Basic Theory to Get You Started

Before reading this theory section it may be helpful to watch's YouTube series "Music Theory for Pipe Band Drummers". This 13-part series (roughly 45 minutes in length) will give you an introduction to the basic theory knowledge you require as a pipe band drummer. To watch the videos please click here.

Before you begin to read music it is helpful to know a few things about the musical staff you see below.  Lead drummers are forever yelling out things like "third bar,  second part" or "remember the last note in bar three".  In order for a drum corps to communicate effectively, they must know the common musical terms that help them navigate through their drum scores.

In order to use "The Bare Bones" successfully, you must recognize and understand the basic music theory elements written below.  Reading a drum score is similar to reading a reference book.  To navigate a book effectively, you must understand the location and function of the table of contents, page numbers, introduction, chapters, footnotes, appendices etc. Once these terms are understood, it is much easier to find the information you are looking for. Here are the basics:

The Staff:  The horizontal line on which the music is written. Pipe band drumming is notated on a one line (monolinear) staff. Notes written above the line should be played with the right hand and notes written below the line should be played with the left.

Clef: These two vertical bars indicate "percussion clef". Percussion clef is used to indicate that there are no pitches assigned to the notes on the staff.

Bar:  Also known as a measure, a bar contains notes and rests. The number and value of notes in a bar can vary based on the time signature.

Time Signature:  The numerals at the beginning of a drum score that indicate the number of beats assigned to each bar (how many times you tap your foot). The time signature also determines how notes are grouped using beams.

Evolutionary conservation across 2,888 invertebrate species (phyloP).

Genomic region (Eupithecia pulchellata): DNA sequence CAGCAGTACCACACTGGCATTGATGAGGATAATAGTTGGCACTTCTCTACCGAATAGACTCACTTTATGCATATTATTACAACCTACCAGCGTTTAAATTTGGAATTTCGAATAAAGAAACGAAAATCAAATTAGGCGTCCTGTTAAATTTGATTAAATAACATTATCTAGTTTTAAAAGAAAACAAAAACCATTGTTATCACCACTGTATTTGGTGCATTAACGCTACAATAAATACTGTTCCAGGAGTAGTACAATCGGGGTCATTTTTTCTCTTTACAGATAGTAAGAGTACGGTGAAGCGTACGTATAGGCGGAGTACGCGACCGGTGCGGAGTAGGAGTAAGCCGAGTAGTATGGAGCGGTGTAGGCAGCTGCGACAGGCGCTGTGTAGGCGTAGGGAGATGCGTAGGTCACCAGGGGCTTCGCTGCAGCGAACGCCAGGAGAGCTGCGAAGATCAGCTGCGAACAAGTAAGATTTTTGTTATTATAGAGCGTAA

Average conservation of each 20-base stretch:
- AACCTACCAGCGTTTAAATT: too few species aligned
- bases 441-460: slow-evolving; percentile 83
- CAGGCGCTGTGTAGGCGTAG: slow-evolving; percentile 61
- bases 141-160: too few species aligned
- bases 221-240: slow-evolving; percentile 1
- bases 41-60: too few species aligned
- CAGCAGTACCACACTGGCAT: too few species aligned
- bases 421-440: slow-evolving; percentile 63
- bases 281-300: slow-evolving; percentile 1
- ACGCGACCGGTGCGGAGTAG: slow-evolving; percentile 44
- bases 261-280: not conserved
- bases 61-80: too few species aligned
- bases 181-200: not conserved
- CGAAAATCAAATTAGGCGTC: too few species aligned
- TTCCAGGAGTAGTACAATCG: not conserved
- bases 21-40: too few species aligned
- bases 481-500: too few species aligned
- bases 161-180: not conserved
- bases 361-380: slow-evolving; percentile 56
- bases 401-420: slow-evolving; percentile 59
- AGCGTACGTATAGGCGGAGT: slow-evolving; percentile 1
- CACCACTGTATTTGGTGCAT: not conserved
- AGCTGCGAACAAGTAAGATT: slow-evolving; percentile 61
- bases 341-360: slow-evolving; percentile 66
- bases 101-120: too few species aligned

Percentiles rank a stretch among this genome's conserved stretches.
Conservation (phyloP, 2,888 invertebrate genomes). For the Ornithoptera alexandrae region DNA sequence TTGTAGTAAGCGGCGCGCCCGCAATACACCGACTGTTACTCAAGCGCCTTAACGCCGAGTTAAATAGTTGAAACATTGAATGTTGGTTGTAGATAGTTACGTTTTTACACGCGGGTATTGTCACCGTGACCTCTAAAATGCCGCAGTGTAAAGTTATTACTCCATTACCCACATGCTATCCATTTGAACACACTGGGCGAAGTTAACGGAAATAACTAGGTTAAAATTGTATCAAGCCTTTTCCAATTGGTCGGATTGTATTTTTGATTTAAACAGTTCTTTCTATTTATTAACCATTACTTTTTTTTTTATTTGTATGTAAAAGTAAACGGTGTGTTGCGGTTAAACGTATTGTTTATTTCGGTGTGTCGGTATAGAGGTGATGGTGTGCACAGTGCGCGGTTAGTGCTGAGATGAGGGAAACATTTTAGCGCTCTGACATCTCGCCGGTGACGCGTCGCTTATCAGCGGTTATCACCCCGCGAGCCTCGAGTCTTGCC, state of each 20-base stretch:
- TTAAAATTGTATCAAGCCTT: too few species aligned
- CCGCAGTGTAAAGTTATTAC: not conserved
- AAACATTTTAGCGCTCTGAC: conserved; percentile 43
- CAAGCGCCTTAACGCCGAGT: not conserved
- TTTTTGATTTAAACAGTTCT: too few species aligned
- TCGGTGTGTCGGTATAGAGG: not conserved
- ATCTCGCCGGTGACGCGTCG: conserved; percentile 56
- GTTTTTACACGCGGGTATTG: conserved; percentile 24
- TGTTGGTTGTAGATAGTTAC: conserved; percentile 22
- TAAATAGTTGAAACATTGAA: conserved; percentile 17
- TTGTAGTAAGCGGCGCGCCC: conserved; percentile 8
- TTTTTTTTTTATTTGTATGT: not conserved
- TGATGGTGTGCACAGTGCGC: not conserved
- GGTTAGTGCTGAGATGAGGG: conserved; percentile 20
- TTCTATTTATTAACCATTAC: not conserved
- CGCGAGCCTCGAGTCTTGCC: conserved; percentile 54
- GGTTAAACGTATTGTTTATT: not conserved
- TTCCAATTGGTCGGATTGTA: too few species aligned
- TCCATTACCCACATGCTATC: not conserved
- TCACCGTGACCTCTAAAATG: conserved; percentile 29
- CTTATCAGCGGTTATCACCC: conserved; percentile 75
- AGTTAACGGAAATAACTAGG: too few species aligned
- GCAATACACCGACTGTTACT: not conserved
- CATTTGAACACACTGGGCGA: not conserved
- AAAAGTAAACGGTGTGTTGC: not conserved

Bar Line:  A small vertical line on the staff that indicates the beginning and end point of each bar.

Notes: A note indicates that a sound will be played and for how long.

Rests: A rest indicates that silence will occur and for how long.


Notes and Rests

Put in the simplest terms, notes represent sound and rests represent silence. Every note has a corresponding rest. Every type of note you will encounter in pipe band drumming is illustrated in the chart below. I have used the North American names with the names used in the UK in brackets.

It is important to note that eighth notes, sixteenth notes and thirty-second notes can appear either individually or in groups joined by beams. When these notes appear individually, their value is indicated by a "tail" or "flag". If an eight note is written individually it will have one flag; if that eighth note is joined by a beam to another note it will have one beam.


Often forgotten when learning pipe band drumming is the importance of rests (the silence between the notes). Traditionally, pipe band snare drummers only encounter rests in rare instances. Tenor drummers and bass drummers, however, are often confronted with rests. Whereas snare drummers are playing constantly, tenor and bass drummers duck in and out of the music complimenting musical elements played by the snare line or melody while providing harmonic support to the pipe corps. Tenor drummers, especially, have a tough task as they are asked to play notes with precision interspersed with flourishing. Therefore it is of utmost importance that tenor drummers learn to both recognize and interpret rests correctly.

You will notice that the name of each note and its corresponding rest are the same. A note indicates that sound will be played and its corresponding rest indicates that silence will occur for the same duration.


What is a Beam?

A beam is the horizontal line that joins individual notes into units of a beat making them much easier to read.  Without beams, a drum score would look like this:

No one would ever be able to read a score written this way, even though the note values are correct.  It is amazing the difference you see in the music once the beams are added.  The chaos in the score above now gives way to order and organization.

The Mystery of Note Groupings

The "Dot and Cut"

Syllables vs. Counting

Reels and Hornpipes